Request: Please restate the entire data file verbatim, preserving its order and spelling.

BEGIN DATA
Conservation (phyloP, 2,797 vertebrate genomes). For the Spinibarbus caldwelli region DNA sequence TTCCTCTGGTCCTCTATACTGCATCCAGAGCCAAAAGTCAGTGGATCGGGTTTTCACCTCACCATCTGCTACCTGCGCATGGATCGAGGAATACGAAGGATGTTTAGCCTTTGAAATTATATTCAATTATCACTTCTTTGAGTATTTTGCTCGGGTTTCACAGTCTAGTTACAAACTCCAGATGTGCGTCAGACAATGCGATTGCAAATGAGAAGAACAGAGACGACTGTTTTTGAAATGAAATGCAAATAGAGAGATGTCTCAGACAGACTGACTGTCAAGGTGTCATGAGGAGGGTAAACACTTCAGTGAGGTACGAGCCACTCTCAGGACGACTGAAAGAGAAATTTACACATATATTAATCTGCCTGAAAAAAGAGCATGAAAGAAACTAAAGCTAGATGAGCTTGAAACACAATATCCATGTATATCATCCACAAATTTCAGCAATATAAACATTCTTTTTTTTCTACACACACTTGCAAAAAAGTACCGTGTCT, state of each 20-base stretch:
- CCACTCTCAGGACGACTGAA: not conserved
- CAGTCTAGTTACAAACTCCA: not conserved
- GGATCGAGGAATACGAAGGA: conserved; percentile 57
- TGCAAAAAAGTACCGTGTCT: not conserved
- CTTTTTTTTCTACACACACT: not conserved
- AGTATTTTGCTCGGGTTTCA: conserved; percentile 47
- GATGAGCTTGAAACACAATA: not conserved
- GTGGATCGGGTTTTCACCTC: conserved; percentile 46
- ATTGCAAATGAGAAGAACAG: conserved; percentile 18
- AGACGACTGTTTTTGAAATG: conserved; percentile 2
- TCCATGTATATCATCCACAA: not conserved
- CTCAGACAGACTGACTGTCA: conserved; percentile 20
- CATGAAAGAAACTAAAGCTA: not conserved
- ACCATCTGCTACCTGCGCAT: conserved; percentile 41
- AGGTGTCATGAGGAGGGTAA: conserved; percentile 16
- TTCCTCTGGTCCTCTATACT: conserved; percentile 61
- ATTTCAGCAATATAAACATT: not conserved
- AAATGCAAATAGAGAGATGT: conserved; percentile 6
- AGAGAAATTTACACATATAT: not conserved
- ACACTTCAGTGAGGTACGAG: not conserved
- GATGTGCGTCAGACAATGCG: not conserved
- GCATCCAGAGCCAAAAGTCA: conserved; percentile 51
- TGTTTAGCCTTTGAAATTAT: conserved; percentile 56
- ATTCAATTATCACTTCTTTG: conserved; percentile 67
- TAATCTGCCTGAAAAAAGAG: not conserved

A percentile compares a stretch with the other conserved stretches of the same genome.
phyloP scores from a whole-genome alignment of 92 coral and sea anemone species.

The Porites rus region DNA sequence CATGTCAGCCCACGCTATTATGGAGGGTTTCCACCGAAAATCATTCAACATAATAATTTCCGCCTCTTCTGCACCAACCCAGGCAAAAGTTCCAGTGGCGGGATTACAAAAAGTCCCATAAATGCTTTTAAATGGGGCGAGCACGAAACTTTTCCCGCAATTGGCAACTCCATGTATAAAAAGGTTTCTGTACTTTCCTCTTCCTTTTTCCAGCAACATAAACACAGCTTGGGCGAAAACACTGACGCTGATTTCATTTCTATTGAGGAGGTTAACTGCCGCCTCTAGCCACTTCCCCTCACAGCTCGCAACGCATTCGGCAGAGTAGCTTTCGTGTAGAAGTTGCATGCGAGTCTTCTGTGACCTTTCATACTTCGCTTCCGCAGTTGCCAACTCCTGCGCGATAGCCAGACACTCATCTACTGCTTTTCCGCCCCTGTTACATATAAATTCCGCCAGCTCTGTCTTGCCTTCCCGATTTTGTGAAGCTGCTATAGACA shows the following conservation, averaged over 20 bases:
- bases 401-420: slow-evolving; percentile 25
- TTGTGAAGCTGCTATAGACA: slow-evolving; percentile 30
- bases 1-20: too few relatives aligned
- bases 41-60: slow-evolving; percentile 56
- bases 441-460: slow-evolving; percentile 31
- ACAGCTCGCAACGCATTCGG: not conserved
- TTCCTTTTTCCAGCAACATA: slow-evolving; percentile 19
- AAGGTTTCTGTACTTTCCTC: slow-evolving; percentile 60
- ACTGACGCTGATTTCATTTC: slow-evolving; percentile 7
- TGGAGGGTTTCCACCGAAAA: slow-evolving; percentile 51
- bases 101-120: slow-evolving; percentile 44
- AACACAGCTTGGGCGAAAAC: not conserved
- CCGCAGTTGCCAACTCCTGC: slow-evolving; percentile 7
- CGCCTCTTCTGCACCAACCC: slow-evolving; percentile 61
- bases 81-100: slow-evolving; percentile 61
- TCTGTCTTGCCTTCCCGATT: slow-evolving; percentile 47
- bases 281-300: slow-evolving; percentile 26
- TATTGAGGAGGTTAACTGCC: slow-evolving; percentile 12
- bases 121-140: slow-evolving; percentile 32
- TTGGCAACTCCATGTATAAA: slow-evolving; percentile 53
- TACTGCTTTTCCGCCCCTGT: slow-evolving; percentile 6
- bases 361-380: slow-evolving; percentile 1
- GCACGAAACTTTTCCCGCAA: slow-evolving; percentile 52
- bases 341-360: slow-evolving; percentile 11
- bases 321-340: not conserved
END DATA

Conservation (phyloP, 2,797 vertebrate genomes). For the Spinibarbus caldwelli region DNA sequence TTCCTCTGGTCCTCTATACTGCATCCAGAGCCAAAAGTCAGTGGATCGGGTTTTCACCTCACCATCTGCTACCTGCGCATGGATCGAGGAATACGAAGGATGTTTAGCCTTTGAAATTATATTCAATTATCACTTCTTTGAGTATTTTGCTCGGGTTTCACAGTCTAGTTACAAACTCCAGATGTGCGTCAGACAATGCGATTGCAAATGAGAAGAACAGAGACGACTGTTTTTGAAATGAAATGCAAATAGAGAGATGTCTCAGACAGACTGACTGTCAAGGTGTCATGAGGAGGGTAAACACTTCAGTGAGGTACGAGCCACTCTCAGGACGACTGAAAGAGAAATTTACACATATATTAATCTGCCTGAAAAAAGAGCATGAAAGAAACTAAAGCTAGATGAGCTTGAAACACAATATCCATGTATATCATCCACAAATTTCAGCAATATAAACATTCTTTTTTTTCTACACACACTTGCAAAAAAGTACCGTGTCT, state of each 20-base stretch:
- CCACTCTCAGGACGACTGAA: not conserved
- CAGTCTAGTTACAAACTCCA: not conserved
- GGATCGAGGAATACGAAGGA: conserved; percentile 57
- TGCAAAAAAGTACCGTGTCT: not conserved
- CTTTTTTTTCTACACACACT: not conserved
- AGTATTTTGCTCGGGTTTCA: conserved; percentile 47
- GATGAGCTTGAAACACAATA: not conserved
- GTGGATCGGGTTTTCACCTC: conserved; percentile 46
- ATTGCAAATGAGAAGAACAG: conserved; percentile 18
- AGACGACTGTTTTTGAAATG: conserved; percentile 2
- TCCATGTATATCATCCACAA: not conserved
- CTCAGACAGACTGACTGTCA: conserved; percentile 20
- CATGAAAGAAACTAAAGCTA: not conserved
- ACCATCTGCTACCTGCGCAT: conserved; percentile 41
- AGGTGTCATGAGGAGGGTAA: conserved; percentile 16
- TTCCTCTGGTCCTCTATACT: conserved; percentile 61
- ATTTCAGCAATATAAACATT: not conserved
- AAATGCAAATAGAGAGATGT: conserved; percentile 6
- AGAGAAATTTACACATATAT: not conserved
- ACACTTCAGTGAGGTACGAG: not conserved
- GATGTGCGTCAGACAATGCG: not conserved
- GCATCCAGAGCCAAAAGTCA: conserved; percentile 51
- TGTTTAGCCTTTGAAATTAT: conserved; percentile 56
- ATTCAATTATCACTTCTTTG: conserved; percentile 67
- TAATCTGCCTGAAAAAAGAG: not conserved

A percentile compares a stretch with the other conserved stretches of the same genome.
phyloP scores from a whole-genome alignment of 92 coral and sea anemone species.

The Porites rus region DNA sequence CATGTCAGCCCACGCTATTATGGAGGGTTTCCACCGAAAATCATTCAACATAATAATTTCCGCCTCTTCTGCACCAACCCAGGCAAAAGTTCCAGTGGCGGGATTACAAAAAGTCCCATAAATGCTTTTAAATGGGGCGAGCACGAAACTTTTCCCGCAATTGGCAACTCCATGTATAAAAAGGTTTCTGTACTTTCCTCTTCCTTTTTCCAGCAACATAAACACAGCTTGGGCGAAAACACTGACGCTGATTTCATTTCTATTGAGGAGGTTAACTGCCGCCTCTAGCCACTTCCCCTCACAGCTCGCAACGCATTCGGCAGAGTAGCTTTCGTGTAGAAGTTGCATGCGAGTCTTCTGTGACCTTTCATACTTCGCTTCCGCAGTTGCCAACTCCTGCGCGATAGCCAGACACTCATCTACTGCTTTTCCGCCCCTGTTACATATAAATTCCGCCAGCTCTGTCTTGCCTTCCCGATTTTGTGAAGCTGCTATAGACA shows the following conservation, averaged over 20 bases:
- bases 401-420: slow-evolving; percentile 25
- TTGTGAAGCTGCTATAGACA: slow-evolving; percentile 30
- bases 1-20: too few relatives aligned
- bases 41-60: slow-evolving; percentile 56
- bases 441-460: slow-evolving; percentile 31
- ACAGCTCGCAACGCATTCGG: not conserved
- TTCCTTTTTCCAGCAACATA: slow-evolving; percentile 19
- AAGGTTTCTGTACTTTCCTC: slow-evolving; percentile 60
- ACTGACGCTGATTTCATTTC: slow-evolving; percentile 7
- TGGAGGGTTTCCACCGAAAA: slow-evolving; percentile 51
- bases 101-120: slow-evolving; percentile 44
- AACACAGCTTGGGCGAAAAC: not conserved
- CCGCAGTTGCCAACTCCTGC: slow-evolving; percentile 7
- CGCCTCTTCTGCACCAACCC: slow-evolving; percentile 61
- bases 81-100: slow-evolving; percentile 61
- TCTGTCTTGCCTTCCCGATT: slow-evolving; percentile 47
- bases 281-300: slow-evolving; percentile 26
- TATTGAGGAGGTTAACTGCC: slow-evolving; percentile 12
- bases 121-140: slow-evolving; percentile 32
- TTGGCAACTCCATGTATAAA: slow-evolving; percentile 53
- TACTGCTTTTCCGCCCCTGT: slow-evolving; percentile 6
- bases 361-380: slow-evolving; percentile 1
- GCACGAAACTTTTCCCGCAA: slow-evolving; percentile 52
- bases 341-360: slow-evolving; percentile 11
- bases 321-340: not conserved